The “budget” of a trace gas consists of three quantities: its global source, global sink and atmospheric burden. The burden is defined as the total mass of the gas integrated over the atmosphere and related reservoirs, which usually include just the troposphere and stratosphere. The global burden (in Tg) and its trend (i.e., the difference between sources and sinks, in Tg/yr) can be determined from atmospheric measurements and, for the long-lived gases, are usually the best-known quantities in the budgets. For short-lived, highly variable gases such as tropospheric O3 and NOx, the atmospheric burden cannot be measured with great accuracy. The global source strength is the sum of all sources, including emissions and in situ chemical production. Likewise, the sink strength (or global loss rate) can have several independent components.
The source strength (Tg/yr) for most greenhouse gases is comprised of surface emissions. For synthetic gases where industrial production and emissions are well documented, the source strengths may be accurately known. For CH4 and N2O, however, there are large, not well-quantified, natural emissions. Further, the anthropogenic emissions of these gases are primarily associated with agricultural sources that are difficult to quantify accurately. Considerable research has gone into identifying and quantifying the emissions from individual sources for CH4 and N2O, as discussed below. Such uncertainty in source strength also holds for synthetic gases with undocumented emissions. The source strength for tropospheric O3 includes both a stratospheric influx and in situ production and is thus derived primarily from global chemical models.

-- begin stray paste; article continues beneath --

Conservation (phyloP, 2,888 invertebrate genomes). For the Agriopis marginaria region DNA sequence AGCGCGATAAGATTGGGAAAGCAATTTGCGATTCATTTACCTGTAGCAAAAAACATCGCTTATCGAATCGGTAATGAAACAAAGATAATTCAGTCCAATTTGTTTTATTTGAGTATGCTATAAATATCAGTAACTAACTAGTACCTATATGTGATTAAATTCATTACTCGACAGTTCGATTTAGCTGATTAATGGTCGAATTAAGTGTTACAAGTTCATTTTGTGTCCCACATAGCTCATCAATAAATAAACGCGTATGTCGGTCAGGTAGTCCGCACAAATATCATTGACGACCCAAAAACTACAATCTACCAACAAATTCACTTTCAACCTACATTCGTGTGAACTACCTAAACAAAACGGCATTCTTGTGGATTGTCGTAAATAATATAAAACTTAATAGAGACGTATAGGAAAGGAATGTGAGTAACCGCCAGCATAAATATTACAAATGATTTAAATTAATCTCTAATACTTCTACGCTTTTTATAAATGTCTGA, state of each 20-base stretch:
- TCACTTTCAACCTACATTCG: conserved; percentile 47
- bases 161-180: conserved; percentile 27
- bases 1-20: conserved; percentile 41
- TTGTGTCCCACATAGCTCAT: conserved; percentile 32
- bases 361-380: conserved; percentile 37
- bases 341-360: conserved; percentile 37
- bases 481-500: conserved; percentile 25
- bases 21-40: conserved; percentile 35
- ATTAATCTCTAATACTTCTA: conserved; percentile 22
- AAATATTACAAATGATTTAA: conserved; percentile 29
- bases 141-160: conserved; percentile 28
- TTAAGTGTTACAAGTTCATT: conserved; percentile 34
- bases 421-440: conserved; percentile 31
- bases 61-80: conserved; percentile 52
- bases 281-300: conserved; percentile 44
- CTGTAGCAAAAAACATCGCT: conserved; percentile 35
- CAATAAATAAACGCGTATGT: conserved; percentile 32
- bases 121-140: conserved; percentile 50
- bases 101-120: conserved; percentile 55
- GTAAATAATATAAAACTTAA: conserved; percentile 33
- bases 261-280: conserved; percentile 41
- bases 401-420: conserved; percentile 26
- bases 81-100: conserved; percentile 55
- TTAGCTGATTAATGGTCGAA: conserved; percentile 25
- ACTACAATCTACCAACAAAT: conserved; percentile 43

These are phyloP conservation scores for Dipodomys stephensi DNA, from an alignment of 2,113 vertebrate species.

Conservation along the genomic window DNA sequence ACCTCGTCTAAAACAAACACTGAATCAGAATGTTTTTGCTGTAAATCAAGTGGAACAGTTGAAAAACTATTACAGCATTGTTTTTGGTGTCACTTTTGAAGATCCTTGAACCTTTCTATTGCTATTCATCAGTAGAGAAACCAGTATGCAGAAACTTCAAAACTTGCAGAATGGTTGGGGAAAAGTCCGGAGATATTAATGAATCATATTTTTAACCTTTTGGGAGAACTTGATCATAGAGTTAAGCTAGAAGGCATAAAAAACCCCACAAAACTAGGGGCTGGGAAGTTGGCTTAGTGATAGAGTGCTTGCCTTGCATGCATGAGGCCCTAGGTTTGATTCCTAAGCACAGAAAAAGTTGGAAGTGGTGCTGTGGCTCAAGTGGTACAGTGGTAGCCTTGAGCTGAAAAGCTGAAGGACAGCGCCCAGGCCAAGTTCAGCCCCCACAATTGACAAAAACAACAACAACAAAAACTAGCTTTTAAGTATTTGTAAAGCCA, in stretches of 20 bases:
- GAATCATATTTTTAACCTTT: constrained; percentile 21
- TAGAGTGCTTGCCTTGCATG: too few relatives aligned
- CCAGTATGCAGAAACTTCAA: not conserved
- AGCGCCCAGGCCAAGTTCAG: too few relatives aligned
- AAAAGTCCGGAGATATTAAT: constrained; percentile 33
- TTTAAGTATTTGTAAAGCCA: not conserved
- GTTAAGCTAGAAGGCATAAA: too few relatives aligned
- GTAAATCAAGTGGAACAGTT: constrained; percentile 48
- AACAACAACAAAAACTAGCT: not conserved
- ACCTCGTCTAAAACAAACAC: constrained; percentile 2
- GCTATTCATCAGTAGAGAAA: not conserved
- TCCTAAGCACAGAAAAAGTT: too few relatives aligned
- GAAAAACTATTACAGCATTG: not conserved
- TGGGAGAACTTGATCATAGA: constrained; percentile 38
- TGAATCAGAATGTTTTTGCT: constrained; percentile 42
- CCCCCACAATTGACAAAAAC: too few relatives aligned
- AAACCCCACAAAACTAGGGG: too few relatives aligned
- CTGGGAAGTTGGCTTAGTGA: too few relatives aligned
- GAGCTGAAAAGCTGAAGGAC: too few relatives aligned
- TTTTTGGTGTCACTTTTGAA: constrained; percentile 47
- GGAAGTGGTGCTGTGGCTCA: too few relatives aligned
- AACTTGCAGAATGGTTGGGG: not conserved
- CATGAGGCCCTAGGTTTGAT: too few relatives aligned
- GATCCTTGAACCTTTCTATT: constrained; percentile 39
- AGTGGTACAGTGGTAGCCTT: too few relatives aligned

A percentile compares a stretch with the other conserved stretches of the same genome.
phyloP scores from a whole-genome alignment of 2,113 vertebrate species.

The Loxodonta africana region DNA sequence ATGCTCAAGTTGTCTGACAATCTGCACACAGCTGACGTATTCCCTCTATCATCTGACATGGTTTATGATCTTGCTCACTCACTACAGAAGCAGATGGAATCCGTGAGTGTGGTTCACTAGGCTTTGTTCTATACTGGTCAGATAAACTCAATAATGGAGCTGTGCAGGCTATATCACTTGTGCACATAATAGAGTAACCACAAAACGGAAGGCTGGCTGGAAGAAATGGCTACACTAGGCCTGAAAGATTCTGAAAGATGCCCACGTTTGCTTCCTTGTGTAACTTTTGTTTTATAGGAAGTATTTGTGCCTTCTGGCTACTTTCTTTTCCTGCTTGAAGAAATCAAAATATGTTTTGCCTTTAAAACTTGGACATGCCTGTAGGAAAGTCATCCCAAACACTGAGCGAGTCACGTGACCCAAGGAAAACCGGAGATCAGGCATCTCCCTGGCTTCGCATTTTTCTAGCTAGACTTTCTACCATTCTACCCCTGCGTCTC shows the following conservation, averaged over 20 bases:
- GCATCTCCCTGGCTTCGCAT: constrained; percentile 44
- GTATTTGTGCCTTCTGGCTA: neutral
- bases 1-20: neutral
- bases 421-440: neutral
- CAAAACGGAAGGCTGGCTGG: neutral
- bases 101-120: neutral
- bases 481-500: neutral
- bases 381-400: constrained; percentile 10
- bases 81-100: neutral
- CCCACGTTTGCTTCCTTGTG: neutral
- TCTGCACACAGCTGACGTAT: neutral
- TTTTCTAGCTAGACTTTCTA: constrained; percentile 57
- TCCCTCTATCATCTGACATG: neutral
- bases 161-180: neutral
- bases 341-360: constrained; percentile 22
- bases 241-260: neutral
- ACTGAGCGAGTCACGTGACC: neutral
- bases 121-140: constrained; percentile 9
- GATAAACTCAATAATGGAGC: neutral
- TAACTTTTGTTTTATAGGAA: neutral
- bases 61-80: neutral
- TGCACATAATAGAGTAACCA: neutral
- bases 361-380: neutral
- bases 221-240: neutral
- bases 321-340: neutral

The sink strength (Tg/yr) of long-lived greenhouse gases can be derived from a combination of atmospheric observations, laboratory experiments, and models. The atmospheric chemistry models are based on physical principles and laboratory data, and include as constraints the observed chemistry of the atmosphere over the past two decades. For example, stratospheric loss rates are derived from models either by combining observed trace gas distributions with theoretically calculated loss frequencies or from the measured correlation of the respective gas with a trace gas of known vertical flux. In such analyses there are a wide range of self-consistency checks. Mean global loss rates based on a priori modelling (e.g., the CH4-lifetime studies from OxComp described later) can be compared with empirically-based loss rates that are scaled from a gas with similar loss processes that has well-known emissions and atmospheric burden (e.g., the AGAGE (Advanced Global Atmospheric Gases Experiment) calibration of mean tropospheric OH using methyl chloroform (CH3CCl3); Prinn et al., 1995). Our knowledge of the current budget of a greenhouse gas provides a key constraint in modelling its future abundance. For example, in both the IS92a and SRES projected emissions of CH4 and N2O, we apply a constant offset to each set of emissions so that our calculated burden is consistent with the observed budget and trend during the 1990s.
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